Regardless of your views of free trade versus trade protectionism, with our changing administrations the change in trade policies will likely be very disruptive to workers.
Tim Worstall in Forbes (December 26, 2016) writes about the considerable disruption any sort of trade policy change causes – whether protectionist or free trade.
Worstall cites Nobel Prize Laureate Paul Krugman’s latest New York Times op-ed:
“What the coming trade war will do, however, is cause a lot of disruption. Today’s world economy is built around “value chains” that spread across borders: your car or your smartphone contain components manufactured in many countries, then assembled or modified in many more. A trade war would force a drastic shortening of those chains, and quite a few U.S. manufacturing operations would end up being big losers, just as happened when global trade surged in the past.”
(An important note: Krugman won his Nobel prize in Economics for his work on world trade.)
Worstall also cites a scholarly study done on the impact of free trade:
“China’s emergence as a great economic power has induced an epochal shift in patterns of world trade. Simultaneously, it has challenged much of the received empirical wisdom about how labor markets adjust to trade shocks. Alongside the heralded consumer benefits of expanded trade are substantial adjustment costs and distributional consequences. These impacts are most visible in the local labor markets in which the industries exposed to foreign competition are concentrated. Adjustment in local labor markets is remarkably slow, with wages and labor-force participation rates remaining depressed and unemployment rates remaining elevated for at least a full decade after the China trade shock commences. Exposed workers experience greater job churning and reduced lifetime income. At the national level, employment has fallen in U.S. industries more exposed to import competition, as expected, but offsetting employment gains in other industries have yet to materialize.” (Italics added for emphasis.)
Worstall’s (and Krugman’s) conclusion is that free trade is a good thing, but really that’s beside my point.
If you are educating young people, the crucial idea here is that every time the political/economic winds shift, there will be employment disruption. How do we prepare our kids for this eventuality? The winners will be those who can adapt quickly. And the consequences of losing are likely to be much more difficult.
I can think of two occasions where either the Democratic (1994) or Republican (2008) party were declared dead on arrival, and I certainly don’t buy the idea that the Democratic party is dead today. It seems reasonable that the political winds will shift once again.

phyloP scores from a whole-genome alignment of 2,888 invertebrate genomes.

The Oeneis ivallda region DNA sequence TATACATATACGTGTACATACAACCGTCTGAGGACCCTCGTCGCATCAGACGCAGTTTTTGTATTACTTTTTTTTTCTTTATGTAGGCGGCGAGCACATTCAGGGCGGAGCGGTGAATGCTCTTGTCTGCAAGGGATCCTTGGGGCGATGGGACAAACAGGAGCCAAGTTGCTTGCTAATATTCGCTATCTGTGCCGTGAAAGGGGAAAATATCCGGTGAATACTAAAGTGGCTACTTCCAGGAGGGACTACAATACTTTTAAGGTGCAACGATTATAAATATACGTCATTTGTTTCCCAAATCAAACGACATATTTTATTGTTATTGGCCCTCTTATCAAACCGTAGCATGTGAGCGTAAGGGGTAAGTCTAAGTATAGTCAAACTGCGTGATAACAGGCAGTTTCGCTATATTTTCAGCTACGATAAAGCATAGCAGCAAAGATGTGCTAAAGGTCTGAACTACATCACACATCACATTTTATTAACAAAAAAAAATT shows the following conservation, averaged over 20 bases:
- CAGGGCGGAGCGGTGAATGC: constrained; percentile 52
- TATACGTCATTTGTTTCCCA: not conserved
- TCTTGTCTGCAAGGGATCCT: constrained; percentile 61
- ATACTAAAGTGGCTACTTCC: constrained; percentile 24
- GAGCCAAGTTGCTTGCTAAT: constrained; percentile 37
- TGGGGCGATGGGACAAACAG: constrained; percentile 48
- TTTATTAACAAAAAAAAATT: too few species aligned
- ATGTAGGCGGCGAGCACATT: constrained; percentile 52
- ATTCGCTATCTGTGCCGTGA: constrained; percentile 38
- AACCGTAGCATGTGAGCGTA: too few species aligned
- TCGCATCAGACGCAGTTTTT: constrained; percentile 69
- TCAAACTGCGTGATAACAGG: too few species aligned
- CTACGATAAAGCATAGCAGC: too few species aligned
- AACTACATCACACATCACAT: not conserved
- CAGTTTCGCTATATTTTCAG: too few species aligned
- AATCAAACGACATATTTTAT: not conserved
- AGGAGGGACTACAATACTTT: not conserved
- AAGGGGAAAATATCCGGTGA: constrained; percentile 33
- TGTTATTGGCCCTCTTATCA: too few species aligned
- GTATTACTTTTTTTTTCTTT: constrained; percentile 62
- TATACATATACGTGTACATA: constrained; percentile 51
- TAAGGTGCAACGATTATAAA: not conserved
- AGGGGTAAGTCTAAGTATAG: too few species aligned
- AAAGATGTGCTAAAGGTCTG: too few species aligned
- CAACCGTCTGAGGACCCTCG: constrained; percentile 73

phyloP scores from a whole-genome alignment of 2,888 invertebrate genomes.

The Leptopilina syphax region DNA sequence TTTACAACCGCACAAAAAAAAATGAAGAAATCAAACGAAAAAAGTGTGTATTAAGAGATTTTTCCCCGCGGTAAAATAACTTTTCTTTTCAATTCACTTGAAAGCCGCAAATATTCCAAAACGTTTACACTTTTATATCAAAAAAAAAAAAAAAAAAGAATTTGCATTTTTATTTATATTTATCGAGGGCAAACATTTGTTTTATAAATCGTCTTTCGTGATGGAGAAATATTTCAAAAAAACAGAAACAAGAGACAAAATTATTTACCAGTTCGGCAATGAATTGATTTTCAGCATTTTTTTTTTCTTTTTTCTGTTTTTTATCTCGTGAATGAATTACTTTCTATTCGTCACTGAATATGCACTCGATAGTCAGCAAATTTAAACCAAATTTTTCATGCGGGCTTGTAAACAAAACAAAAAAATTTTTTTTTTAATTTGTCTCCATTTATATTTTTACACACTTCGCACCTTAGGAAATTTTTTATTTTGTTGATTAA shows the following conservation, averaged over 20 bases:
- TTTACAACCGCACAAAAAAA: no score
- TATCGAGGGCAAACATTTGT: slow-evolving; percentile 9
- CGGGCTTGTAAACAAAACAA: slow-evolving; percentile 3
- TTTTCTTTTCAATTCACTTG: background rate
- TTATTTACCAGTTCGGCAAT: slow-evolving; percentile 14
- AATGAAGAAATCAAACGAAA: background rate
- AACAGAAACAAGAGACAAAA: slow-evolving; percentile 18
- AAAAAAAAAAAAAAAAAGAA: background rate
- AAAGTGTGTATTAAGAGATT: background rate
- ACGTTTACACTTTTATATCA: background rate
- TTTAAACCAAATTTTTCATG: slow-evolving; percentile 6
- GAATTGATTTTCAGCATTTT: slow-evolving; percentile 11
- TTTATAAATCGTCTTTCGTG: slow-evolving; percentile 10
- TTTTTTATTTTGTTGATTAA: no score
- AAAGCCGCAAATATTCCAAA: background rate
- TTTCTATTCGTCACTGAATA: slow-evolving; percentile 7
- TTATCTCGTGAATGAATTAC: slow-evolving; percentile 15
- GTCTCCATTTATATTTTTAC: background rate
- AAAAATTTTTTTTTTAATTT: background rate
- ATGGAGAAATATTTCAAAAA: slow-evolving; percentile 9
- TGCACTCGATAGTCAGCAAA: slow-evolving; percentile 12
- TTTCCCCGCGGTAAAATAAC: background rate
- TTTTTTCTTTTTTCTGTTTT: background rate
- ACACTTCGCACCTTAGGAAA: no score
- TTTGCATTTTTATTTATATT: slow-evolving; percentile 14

I distinctly remember reading an article way back in 1992 to the effect that, economically, it really did not matter who won that election: Either President (George H.W.) Bush or President Clinton would be forced into similar economic policies (e.g. smaller government/deficits, free trade) or the United States would suffer significant punishment in the world markets.
With the Trump administration, that is clearly no longer the case. Whether you agree or disagree with these changes, clearly significant changes are coming economically. And these will be disruptive, period.
Thus, the long-run question for Christian education – Can we train up children who can readily adapt and change when the political and economic winds shift?
Already anticipating this rapidly-changing economic world in the late 1990s, former Labor Secretary Robert Reich proposed a three-part recipe for career success:
(1) Work full-time with an employer who will develop skills in you that are readily transferable to other labor domains,
(2) Simultaneously, develop a part-time entrepreneurial enterprise to “fall back on” if needed, and
(3) Pursue your ultimate “dream job” scenario with remaining available time.
I actually followed his advice, which is why, back in 2000, I was able to launch GraceWorks. And I continue to pursue (3) in my not-so-spare time.
The point being, what Reich suggests is a workable strategy, and it is hard.
BUT … entrepreneurship is actually declining with young people in the United States, according to an important just-released economic report by the Gallup organization.
What are we doing, as Christian schools, to help our Jacks (and Jills) be nimble and quick in our rapidly changing economic world? Because rest assured, it is going to keep changing.
At a minimum, we have to get our entrepreneurial parents and supporters in the classrooms. We must!
(C) 2016 Daniel Krause All Rights Reserved